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PLEASE NOTE: Michael D's is currently in READ ONLY MODE. Anything submitted will simply not be written to the database.
Lots of stuff is still broken, but at least reviews can now be looked up and read.
The Country Bears (2002)

The Country Bears (2002)

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Released 1-Sep-2003

Cover Art

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Details At A Glance

General Extras
Category Family Menu Animation & Audio
Featurette-The Country Bears: Out Of The Woods
Scene Editing Workshop-Video Mix Master Jamboree
Featurette-The Country Bears Concert For America
Audio Commentary-Peter Hastings (Director), Ted (Character) & Zeb (Character)
Music Video-The Kid In You-Krystal Marie Harris
Song Lyrics-Sing With The Movie
Rating Rated G
Year Of Production 2002
Running Time 84:48
RSDL / Flipper RSDL (57:52) Cast & Crew
Start Up Language Select Then Menu
Region Coding 2,4 Directed By Peter Hastings

Walt Disney Studios Home Ent.
Starring Christopher Walken
Daryl 'Chill' Mitchell
Diedrich Bader
Alex Rocco
Haley Joel Osment
Case Amaray-Transparent-Secure Clip
RPI ? Music Christopher Young

Video Audio
Pan & Scan/Full Frame None English Dolby Digital 5.1 (448Kb/s)
English Audio Commentary Dolby Digital 2.0 (192Kb/s)
Widescreen Aspect Ratio 1.85:1
16x9 Enhancement
16x9 Enhanced
Video Format 576i (PAL)
Original Aspect Ratio 1.85:1 Miscellaneous
Jacket Pictures No
Subtitles English
English for the Hearing Impaired
English Song Lyrics
Smoking No
Annoying Product Placement No
Action In or After Credits Yes, cameos during end titles, scene after end titles

NOTE: The Profanity Filter is ON. Turn it off here.

Plot Synopsis

    Sooner or later this had to happen. We've had films based on books, plays, operas, cartoons, other films, paintings and records - and now this is a film based on a theme park attraction. More specifically, the Country Bear Jamboree show at Disney World.

    The plot can loosely be described as a kiddies version of Blues Brothers meets The Spinal Tap. The premise is that The Country Bears was once a famous rock and roll band starring a bunch of bears (in reality a combination of animatronics and actors in bear costume).

    As usual, they broke up due to "artistic differences", an incompetent agent and a massive ego or two. The band members are now doing various jobs including stage hand, gardener, marriage counsellor and wedding singer.

    However, the Bears have not been forgotten. A young cub, Beary Barrington (voice of Haley Joel Osment), is a steadfastly loyal fan. He has been adopted by a human family, consisting of step-dad Norbert (Stephen Tobolowsky), step-mum (or "mom" if you prefer) (Meagen Fay) and obnoxious step-brother Dex (Eli Marienthal).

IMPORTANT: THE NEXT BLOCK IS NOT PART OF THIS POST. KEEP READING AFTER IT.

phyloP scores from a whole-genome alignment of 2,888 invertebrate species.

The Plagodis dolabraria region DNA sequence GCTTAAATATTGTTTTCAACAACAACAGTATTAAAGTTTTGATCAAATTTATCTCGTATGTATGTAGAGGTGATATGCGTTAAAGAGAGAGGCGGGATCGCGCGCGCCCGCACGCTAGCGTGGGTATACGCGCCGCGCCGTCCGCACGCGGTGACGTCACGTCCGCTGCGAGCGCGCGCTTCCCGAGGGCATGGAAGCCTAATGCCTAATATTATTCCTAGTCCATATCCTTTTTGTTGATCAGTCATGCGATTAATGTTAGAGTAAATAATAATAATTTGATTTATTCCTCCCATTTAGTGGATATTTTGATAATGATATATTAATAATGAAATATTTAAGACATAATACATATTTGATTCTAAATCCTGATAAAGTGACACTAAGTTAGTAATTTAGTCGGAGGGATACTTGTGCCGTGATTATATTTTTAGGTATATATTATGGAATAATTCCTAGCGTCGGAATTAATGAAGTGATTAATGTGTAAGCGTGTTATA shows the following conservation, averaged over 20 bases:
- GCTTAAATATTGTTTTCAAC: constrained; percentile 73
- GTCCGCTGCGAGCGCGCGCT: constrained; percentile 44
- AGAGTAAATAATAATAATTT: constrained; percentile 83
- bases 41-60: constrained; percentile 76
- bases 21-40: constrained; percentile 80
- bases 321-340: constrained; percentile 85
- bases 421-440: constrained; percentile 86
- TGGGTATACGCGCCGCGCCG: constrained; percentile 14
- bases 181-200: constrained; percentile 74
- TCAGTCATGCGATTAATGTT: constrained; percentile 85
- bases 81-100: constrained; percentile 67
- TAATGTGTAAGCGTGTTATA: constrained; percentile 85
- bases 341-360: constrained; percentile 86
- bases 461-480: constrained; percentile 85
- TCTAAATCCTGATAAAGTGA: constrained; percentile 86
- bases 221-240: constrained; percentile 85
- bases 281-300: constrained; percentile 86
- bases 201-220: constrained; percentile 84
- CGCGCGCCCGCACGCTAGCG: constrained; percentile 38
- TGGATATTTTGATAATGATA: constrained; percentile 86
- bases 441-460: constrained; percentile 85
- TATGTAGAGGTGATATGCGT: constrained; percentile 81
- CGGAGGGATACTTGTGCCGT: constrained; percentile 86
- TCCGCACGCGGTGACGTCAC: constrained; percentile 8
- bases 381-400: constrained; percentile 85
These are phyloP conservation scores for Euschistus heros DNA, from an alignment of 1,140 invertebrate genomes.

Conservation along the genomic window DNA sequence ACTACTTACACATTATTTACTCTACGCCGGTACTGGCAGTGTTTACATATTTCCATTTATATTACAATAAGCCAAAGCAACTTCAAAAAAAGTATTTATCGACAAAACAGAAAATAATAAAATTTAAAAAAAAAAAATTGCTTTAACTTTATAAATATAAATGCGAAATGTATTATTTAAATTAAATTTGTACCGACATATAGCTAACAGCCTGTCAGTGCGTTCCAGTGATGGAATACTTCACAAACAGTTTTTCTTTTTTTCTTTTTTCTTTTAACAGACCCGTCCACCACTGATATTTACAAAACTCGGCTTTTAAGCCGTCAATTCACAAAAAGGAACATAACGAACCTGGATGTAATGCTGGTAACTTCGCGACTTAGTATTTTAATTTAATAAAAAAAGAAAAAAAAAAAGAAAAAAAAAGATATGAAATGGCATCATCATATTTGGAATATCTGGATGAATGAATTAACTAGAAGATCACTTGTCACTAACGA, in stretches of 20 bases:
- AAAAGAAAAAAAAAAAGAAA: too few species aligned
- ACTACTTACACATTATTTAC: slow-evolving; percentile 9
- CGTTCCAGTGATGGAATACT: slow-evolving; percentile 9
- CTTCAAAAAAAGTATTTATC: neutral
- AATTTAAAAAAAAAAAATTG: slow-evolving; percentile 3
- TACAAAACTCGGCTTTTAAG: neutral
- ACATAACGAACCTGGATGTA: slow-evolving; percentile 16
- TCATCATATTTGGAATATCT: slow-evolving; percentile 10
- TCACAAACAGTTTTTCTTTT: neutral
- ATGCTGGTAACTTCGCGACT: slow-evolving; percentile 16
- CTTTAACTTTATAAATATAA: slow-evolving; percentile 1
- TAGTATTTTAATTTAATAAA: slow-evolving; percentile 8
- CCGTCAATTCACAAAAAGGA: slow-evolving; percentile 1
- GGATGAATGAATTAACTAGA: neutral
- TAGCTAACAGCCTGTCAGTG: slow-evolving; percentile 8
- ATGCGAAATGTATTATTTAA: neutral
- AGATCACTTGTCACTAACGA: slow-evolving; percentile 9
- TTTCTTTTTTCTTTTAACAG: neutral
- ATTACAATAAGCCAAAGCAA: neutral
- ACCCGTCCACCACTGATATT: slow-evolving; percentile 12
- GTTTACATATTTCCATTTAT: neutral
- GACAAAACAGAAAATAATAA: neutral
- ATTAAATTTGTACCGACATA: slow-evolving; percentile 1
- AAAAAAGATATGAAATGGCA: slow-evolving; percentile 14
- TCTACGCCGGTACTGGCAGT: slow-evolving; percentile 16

Dex continually bullies Beary and reminds him that he is "not the same" as the rest of the family, so Beary decides to run away and find his true roots.

    He soon arrives at Country Bear Hall, the venue made famous by Country Bear concerts of the past. Sadly, it has become run down. Henry (voice of Kevin Michael Richardson), who used to be the Bears' manager, hasn't met his mortgage payments for the past few years and the bank manager Reed Thimple (Christopher Walken) is threatening to foreclose and demolish the building.

    Beary suggests that Henry should try and get the band back together again for a benefit concert to save the hall. The two set off in the old Country Bear bus, accompanied by road manager "Roadie" (M.C. Gainey) and "Mr. Chicken".

    What follows is a road trip where they track down and eventually reunite the band members:

    In the meantime, the Barringtons have reported Beary missing and two officers Hamm (Daryl Mitchell) and Cheets (Diedrich Bader) are on the case.

    There are quite a lot of cameo appearances by real musicians, including Don Henley, Wyclef Jean, Elton John, Willie Nelson, Bonnie Raitt, Brian Setzer, Queen Latifah, Don Was and Xzibit. In addition, Krystal Marie Harris and Jennifer Paige get to sing a song each.

    The message of this film is that racism is bad and we should celebrate differences ("bears are human too"). However, at one stage the Bears talk about Trixie having left Tennessee for a rich "panda" prompting one of them to make a remark about pandas owning "everything" which curiously I found rather offensive.

Don't wish to see plot synopses in the future? Change your configuration.

Transfer Quality


    Unlike Region 1, we do get a widescreen 16x9 enhanced transfer, in the intended aspect ratio of 1.85:1.

    This is a stunningly beautiful and reference quality transfer, with lots of detail and vibrant, fully saturated colours. After watching many recent films that have been digitally graded to create washed out or exaggerated colours, it was nice to see real colours, and every scene in this film has been beautifully captured and presented.

    Compression artefacts were virtually non-existent, apart from a slight case of Gibb's effect around the dead tree trunk at 15:44-15:50.